Pakistan was closed in the last days of the month and meanwhile the government was able to secure an agreement with the IMF on a 9-month standby agreement amounting to USD 3 billion. The loan means that the discussions with other multilateral and bilateral lenders are simplified and may mean that a debt restructuring is avoided in the near term. The fact that a temporary solution has been reached also indicates that the IMF received reasonable explanations regarding how the country intended to deal with the elections that are planned for this autumn. The announcement led to a sharp rise in bond prices and the equity market rose sharply during the first trading day in July (+6%). It is a long way back to the average valuation levels seen over the last 5 and 10 years, however. At the end of Junethe equity market was trading at a P/E of 4x, compared to 7x on average over the past 5 years and 9x on average over the past ten years. For valuations to normalize requires that elections will be held in the autumn and that there will be a somewhat acceptable outcome with a government that can restore investor confidence. Current valuation levels, however, signal extremely low expectations that seem difficult to fall short of.

Sri Lanka also found itself in the headlines. As part of the restructuring of the country’s foreign debts, it has also had to review its domestic debts. The domestic debt optimization plan was presented at the end of June. The market breathed a sigh of relief when the banks’ holdings of LKR-denominated treasury bills and bonds were excluded from the restructuring plan. This may mean that the market avoids a series of recapitalization measures in the listed banks and that confidence in the stability of the financial system increases. In combination with falling inflation (June’s inflation came in at 12%) and increased expectations that the central bank will continue to lower interest rates, the optimism on the ground is growing. With June’s monthly inflation figure, we note that the country now has a positive real interest rate (policy rate of 13.5%).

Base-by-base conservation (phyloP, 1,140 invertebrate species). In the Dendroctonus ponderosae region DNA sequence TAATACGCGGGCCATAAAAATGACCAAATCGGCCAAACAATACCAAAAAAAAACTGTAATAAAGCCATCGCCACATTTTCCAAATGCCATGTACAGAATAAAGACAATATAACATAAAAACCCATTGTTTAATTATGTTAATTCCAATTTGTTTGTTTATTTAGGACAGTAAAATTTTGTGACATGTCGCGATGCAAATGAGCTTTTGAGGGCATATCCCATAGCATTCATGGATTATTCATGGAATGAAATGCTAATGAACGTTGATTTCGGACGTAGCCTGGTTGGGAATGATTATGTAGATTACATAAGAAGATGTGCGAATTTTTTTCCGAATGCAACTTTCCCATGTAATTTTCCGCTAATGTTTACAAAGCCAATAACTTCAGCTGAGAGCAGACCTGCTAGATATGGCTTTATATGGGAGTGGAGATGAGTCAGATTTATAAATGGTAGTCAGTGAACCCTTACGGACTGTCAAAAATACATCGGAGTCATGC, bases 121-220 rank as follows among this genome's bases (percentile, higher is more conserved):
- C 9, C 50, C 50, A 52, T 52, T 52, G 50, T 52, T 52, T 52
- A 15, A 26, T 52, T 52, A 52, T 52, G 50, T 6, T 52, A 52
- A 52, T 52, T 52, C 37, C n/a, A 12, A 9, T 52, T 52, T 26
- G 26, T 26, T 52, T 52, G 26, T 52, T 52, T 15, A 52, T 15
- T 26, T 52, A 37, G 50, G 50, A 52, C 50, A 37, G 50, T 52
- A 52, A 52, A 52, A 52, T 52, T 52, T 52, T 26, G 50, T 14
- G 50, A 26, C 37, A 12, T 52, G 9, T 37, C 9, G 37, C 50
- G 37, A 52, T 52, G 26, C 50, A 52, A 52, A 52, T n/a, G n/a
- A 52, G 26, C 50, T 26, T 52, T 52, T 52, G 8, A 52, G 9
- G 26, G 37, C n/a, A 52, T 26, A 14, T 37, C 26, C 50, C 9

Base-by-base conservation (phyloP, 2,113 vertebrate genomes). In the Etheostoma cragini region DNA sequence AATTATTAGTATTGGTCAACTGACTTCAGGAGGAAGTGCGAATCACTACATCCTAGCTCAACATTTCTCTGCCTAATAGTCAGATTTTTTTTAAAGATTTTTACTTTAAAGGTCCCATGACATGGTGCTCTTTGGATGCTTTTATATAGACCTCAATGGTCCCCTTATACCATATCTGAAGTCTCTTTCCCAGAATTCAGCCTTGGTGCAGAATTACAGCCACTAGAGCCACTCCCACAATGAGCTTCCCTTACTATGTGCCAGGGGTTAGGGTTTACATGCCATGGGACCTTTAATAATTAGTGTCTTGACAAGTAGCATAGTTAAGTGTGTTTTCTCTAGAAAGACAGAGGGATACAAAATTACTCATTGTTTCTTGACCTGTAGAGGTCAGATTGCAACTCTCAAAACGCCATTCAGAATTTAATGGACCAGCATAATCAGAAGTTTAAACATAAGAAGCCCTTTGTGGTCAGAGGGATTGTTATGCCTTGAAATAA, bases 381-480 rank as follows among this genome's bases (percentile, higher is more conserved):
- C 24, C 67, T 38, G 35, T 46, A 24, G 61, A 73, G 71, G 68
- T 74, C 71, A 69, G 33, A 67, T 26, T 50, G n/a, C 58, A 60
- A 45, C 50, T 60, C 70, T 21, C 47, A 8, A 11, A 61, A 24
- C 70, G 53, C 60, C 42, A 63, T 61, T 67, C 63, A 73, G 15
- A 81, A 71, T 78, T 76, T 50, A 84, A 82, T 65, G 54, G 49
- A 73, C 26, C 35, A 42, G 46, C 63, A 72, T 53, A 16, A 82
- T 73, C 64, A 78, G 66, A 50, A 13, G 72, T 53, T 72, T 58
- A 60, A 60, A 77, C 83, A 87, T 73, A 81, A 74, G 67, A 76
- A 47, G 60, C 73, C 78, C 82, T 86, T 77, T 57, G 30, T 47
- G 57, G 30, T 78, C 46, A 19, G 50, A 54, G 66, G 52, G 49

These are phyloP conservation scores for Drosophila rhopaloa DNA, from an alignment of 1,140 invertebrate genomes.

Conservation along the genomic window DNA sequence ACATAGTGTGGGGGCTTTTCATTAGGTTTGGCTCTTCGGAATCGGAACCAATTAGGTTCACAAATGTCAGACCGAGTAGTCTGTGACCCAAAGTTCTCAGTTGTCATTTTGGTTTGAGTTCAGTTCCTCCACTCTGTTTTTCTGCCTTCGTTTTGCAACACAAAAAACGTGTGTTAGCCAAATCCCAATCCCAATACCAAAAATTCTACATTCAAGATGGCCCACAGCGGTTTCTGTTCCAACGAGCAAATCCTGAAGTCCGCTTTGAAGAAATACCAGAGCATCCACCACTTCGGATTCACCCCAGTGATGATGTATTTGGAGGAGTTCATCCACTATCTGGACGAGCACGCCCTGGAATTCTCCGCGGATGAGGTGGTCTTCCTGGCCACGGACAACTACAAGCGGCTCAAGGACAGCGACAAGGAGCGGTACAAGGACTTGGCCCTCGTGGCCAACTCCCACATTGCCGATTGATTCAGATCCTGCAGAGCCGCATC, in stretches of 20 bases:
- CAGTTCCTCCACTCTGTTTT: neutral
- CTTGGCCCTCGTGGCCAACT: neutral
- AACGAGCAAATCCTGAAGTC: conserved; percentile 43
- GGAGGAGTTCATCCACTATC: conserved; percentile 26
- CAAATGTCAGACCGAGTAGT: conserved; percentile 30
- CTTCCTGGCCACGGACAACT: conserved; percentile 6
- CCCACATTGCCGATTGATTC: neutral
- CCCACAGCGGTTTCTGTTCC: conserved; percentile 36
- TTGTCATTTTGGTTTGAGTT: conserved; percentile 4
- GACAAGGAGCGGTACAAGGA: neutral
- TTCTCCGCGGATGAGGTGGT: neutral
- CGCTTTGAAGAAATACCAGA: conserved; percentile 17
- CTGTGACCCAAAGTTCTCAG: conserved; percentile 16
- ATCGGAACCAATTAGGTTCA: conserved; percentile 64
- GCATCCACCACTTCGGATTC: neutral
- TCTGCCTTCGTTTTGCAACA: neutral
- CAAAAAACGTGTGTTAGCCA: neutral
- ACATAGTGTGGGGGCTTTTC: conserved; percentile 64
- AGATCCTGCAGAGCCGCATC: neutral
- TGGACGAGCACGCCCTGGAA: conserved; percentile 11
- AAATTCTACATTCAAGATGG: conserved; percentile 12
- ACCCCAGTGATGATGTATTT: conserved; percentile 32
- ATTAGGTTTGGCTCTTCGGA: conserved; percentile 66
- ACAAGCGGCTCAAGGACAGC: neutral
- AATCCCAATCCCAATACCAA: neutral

Vietnam was also in the headlines when the key interest rate was lowered by 50 basis points to 3.75%. Additionally, VAT (mainly on edible items) was lowered from 10% to 8% as of July 1, to support private consumption.


In our March newsletter, we had a special section on how historical profits and future profit forecasts look like in our portfolio companies. The purpose of this is to illustrate the difference between price performance and actual fundamental performance across our portfolio companies (See monthly newsletter March for background). As we wrote then, we will update this quarterly so that you, as an investor, can follow the companies’ fundamentals but also the market’s expectations going forward. For the slightly nerdier reader, there are some useful data that we think you will like. The distribution of profits between our various sub-portfolios differs a lot from our country allocation. For example, in 2022, we generated 12% of the portfolio profits from Nigeria, despite the country constituting only 4% of the AuM. Whereas only 13% of the portfolio profits came from Vietnam despite the country constituting 26% of the AuM. The reason, of course, is that Nigeria’s valuations were very low, while Vietnam has enjoyed significantly higher valuations.